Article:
Helen Sharp: "The Role of Ethnography in Empirical Software Engineering"
Donnerstag, 30. April 2015 14.15 Uhr
Im Neuenheimer Feld 325, Seminarraum 23 (1. OG)
Ethnography is a qualitative research method used to study people and cultures. It is largely adopted in disciplines outside of software engineering, including different areas of computer science. Ethnography can provide an in-depth understanding of the socio-technological realities surrounding everyday software development practice, i.e., to understand not only what practitioners do, but also why they do what they do. Despite its potential, ethnography has not been widely adopted by empirical software engineering researchers. The main goal of this talk is to explain how empirical software engineers would benefit from adopting ethnography. This is achieved by explicating four roles that ethnography can play in furthering the goals of empirical software engineering: to strengthen investigations into the social and human aspects of software engineering; to inform the design of software engineering tools; to improve process development; and to inform research programmes. In this talk I will introduce ethnography, explaining its origin, context, strengths and weaknesses, present a set of dimensions that help to position ethnography as a useful and usable approach to software engineering research, and discuss a range of myths and expectations about it. Throughout I will use examples of my own ethnographic studies and those of others.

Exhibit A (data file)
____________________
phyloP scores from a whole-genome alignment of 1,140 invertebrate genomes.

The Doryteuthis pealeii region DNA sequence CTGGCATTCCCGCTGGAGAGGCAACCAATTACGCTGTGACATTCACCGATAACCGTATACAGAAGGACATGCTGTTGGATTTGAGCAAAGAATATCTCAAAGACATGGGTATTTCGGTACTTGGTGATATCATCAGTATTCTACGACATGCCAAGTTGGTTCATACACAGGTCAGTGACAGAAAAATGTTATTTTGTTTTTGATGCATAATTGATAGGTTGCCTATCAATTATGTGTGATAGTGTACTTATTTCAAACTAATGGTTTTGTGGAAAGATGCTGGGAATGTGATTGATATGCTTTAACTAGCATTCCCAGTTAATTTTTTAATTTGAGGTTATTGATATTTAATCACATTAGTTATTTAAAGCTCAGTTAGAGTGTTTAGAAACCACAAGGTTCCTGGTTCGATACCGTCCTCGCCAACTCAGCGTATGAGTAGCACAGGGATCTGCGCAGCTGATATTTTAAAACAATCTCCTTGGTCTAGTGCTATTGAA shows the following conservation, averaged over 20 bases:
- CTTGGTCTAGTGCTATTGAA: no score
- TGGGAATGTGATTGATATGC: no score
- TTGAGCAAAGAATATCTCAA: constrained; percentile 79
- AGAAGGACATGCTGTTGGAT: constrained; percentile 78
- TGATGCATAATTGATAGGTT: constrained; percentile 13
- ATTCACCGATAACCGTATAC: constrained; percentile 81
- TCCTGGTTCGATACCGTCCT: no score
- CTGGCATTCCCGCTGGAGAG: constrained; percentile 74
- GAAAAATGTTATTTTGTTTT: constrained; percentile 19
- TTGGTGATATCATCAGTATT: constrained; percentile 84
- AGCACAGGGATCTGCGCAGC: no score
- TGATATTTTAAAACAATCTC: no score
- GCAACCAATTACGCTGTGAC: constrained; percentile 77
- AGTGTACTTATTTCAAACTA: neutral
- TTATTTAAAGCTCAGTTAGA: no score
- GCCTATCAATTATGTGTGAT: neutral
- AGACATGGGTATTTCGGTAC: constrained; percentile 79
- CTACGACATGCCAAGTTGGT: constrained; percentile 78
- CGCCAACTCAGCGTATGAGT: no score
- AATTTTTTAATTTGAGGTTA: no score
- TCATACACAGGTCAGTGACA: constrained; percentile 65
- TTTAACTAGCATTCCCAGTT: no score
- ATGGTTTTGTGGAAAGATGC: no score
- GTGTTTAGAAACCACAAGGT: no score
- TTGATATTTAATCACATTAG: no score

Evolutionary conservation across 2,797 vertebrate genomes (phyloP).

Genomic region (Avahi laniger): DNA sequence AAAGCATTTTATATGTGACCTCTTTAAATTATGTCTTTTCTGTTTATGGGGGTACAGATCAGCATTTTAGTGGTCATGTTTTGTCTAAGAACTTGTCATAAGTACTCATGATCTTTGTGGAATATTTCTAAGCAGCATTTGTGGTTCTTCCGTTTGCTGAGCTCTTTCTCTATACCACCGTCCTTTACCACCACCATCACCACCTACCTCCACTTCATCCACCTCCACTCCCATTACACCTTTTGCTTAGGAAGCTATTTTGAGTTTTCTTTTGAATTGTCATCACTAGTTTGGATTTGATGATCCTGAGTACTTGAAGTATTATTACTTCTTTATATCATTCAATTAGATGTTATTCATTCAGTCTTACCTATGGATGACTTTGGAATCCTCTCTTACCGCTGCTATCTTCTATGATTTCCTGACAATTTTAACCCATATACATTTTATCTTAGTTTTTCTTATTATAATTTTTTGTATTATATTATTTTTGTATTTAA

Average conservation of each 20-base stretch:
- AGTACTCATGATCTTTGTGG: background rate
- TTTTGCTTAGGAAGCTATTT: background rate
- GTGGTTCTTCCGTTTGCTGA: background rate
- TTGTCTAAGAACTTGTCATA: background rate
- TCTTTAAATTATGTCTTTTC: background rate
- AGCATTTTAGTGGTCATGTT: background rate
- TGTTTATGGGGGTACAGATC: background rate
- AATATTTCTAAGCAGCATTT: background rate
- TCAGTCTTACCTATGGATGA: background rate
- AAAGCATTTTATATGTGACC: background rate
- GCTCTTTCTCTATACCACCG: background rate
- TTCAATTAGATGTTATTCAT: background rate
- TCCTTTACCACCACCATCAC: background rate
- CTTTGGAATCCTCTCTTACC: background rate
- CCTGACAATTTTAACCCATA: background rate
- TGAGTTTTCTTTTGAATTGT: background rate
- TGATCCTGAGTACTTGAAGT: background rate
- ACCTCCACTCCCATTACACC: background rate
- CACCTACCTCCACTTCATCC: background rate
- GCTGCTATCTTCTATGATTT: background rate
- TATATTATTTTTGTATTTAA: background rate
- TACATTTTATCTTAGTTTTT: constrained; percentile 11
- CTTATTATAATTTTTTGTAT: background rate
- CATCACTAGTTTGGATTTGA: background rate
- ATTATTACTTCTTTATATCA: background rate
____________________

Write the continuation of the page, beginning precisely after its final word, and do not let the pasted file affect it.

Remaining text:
Helen Sharp is Professor of Software Engineering at The Open University, UK. Her research focuses on the human and social aspects of software engineering, which has led to projects looking at software quality, user experience design, distributed teams, and agile software development. Helen conducted her first ethnographic study of software development in the early 1990s. Since then she has conducted many more empirical studies, drawing on a wide range of empirical methods, including ethnography, as well as theories from others fields such as distributed cognition and technological frames.